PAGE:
Emily Dickinson Lexicon
Lexicon: adjoin – admiration
adjoin (adjoining), verbal adj. [OFr < L. ad- + jung- ěre, to join.] (webplay: lie next to, placing).
- Adjacent; neighboring; contiguous; nearby.
- Existing nearby; surviving; continuing; still here.
- Congenial; human; mortal; related; not strange; not unknown.
adjourn (-s), v. [OFr > L. ad- + jurnus, a day.] (webplay: day's work, without day).
Separate to meet again later; suspend for constitution at another time or place; release temporarily in order to reappear in another place; move to a different meeting place without disbanding; change location using only the time it takes to move to a new place.
adjourning, adj. [see adjourn, v.]
Retreating; retiring; shrinking; withdrawing; [fig.] cowardly; fearful; fainting; quitting.
adjunct, n. [L. adjunct-us, joined < L. ad- + jung-ěre, to join.]
Auxiliary; addition; personal enhancement; accompanying quality of the body or mind; [grammar term] amplification of the subject; enhancement of the predicate; word expanding the essential parts of a sentence.
adjure, v. [L. ad- + jũrã-re, swear, put to an oath.]
Compel; charge solemnly; entreat earnestly; beseech with solemnity.
adjust (adjusted, -s), v. [Fr. adjuste-r, to add < L. ad- + juxta, near, refashioned after L. ad- + jũstus, just, straight; Webster says: see Just < Fr juste, settle.] (webplay: affairs, erect, fit, garment, put, result, settle, straight, system).
- Accustom; accommodate; adapt; alter; fine tune; focus to fit.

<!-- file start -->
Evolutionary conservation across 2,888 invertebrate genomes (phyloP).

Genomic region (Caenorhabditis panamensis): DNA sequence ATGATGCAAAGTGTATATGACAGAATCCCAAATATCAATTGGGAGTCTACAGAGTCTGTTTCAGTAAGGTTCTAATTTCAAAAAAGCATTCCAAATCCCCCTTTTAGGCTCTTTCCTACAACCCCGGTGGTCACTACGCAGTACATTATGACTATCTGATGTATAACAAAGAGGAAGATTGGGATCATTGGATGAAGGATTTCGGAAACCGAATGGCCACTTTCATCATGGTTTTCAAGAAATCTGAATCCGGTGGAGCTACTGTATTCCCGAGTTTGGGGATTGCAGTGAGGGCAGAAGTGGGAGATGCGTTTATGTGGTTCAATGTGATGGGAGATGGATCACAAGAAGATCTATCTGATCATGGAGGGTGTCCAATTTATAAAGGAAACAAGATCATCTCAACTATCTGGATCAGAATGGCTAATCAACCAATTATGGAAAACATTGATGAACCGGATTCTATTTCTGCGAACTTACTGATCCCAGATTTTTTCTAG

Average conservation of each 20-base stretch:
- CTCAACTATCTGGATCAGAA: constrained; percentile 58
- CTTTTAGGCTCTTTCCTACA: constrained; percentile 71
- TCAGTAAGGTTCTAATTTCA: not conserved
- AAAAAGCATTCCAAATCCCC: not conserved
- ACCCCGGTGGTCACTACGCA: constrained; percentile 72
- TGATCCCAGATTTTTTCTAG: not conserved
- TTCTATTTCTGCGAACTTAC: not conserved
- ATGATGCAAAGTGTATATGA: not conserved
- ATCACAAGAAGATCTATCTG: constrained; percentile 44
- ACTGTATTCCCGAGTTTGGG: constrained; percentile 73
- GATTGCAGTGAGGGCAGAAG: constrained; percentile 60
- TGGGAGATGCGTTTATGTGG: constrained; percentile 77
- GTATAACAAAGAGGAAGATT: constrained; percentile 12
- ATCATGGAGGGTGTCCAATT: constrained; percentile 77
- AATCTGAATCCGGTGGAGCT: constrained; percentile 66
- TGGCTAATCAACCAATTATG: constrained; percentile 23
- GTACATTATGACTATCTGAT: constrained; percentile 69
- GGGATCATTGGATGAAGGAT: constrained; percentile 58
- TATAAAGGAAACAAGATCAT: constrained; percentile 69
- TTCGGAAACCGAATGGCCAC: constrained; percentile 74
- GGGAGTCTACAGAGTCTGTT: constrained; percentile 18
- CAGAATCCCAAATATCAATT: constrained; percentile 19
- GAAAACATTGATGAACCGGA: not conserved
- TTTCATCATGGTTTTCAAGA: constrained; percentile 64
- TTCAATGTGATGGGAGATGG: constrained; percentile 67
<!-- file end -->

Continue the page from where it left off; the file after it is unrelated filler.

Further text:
- Attach; position; set in place.
- Regulate; alter; change; modify; [fig.] reconcile.
- Arrange; deposit; situate; put to rest; settle with attention to fine details [esp. for funeral arrangements.]
- Acclimate to; adapt to; conform to; comply with.
- Organize; order; rearrange the schedule of.
administer, v. [OFr < L. ad- + ministrãre, serve, manage.]
Distribute; dispense; confer; endow; [legal] serve as executor of; dispose of the goods and manage the estate of; apply the natural laws and results of; [word play] contribute to; provide to; give to.
admirable (-r), adj. [Fr.; comparative form = “more admirable”; see admire, v.] (webplay: see).
Greater; more wonderful; more praiseworthy; more awe-inspiring; more divine.
admiralty, n. [OFr < med. L. < Arab. amir, commander.] (webplay: power).
Command of a navy; Office of Lord High Admiral in Great Britain; [fig.] principality; dominion; highest rank; office of honor; position of great status in the world.
admiration (-s), n. [Fr.; see admire, v.] (webplay: compound, see).
Wonder; esteem; veneration mingled with love; compound emotion of awe and pleasure; gratified contemplation with an element of surprise.